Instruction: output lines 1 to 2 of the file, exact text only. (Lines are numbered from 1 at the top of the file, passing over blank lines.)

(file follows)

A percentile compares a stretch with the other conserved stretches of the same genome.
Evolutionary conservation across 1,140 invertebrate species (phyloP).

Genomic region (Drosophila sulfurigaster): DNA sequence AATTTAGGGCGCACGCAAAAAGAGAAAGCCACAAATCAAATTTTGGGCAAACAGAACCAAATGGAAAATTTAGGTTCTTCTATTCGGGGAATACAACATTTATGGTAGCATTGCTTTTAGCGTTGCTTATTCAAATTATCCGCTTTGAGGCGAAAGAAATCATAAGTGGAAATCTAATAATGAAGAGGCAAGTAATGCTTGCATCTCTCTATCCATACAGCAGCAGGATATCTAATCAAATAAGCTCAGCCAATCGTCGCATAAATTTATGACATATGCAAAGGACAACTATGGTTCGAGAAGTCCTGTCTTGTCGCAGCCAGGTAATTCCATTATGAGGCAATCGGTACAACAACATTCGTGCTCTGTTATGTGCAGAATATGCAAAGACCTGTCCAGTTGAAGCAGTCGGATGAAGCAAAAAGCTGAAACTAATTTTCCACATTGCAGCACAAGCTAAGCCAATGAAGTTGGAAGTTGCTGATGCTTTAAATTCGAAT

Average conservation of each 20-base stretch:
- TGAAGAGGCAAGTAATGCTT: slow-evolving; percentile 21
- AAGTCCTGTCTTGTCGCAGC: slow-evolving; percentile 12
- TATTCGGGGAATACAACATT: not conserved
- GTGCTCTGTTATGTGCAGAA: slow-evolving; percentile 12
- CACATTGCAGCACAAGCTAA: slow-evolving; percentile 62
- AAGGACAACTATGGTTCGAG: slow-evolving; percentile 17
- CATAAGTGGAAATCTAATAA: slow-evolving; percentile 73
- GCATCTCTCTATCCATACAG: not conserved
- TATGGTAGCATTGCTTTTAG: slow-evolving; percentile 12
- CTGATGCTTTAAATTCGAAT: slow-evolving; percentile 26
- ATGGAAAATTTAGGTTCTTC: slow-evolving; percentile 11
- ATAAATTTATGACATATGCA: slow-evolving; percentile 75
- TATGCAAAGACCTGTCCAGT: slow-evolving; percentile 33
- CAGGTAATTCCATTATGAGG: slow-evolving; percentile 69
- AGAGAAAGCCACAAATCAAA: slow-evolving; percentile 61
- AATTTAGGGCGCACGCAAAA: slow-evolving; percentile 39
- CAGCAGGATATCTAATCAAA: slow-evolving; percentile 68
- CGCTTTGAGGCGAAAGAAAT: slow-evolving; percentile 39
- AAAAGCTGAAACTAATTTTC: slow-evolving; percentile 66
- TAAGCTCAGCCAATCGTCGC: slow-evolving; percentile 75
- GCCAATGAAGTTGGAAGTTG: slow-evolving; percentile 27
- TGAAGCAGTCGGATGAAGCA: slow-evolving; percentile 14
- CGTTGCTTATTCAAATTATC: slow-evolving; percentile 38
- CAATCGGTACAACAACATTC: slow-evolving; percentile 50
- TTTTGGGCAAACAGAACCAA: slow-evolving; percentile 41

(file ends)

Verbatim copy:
A percentile compares a stretch with the other conserved stretches of the same genome.
Evolutionary conservation across 1,140 invertebrate species (phyloP).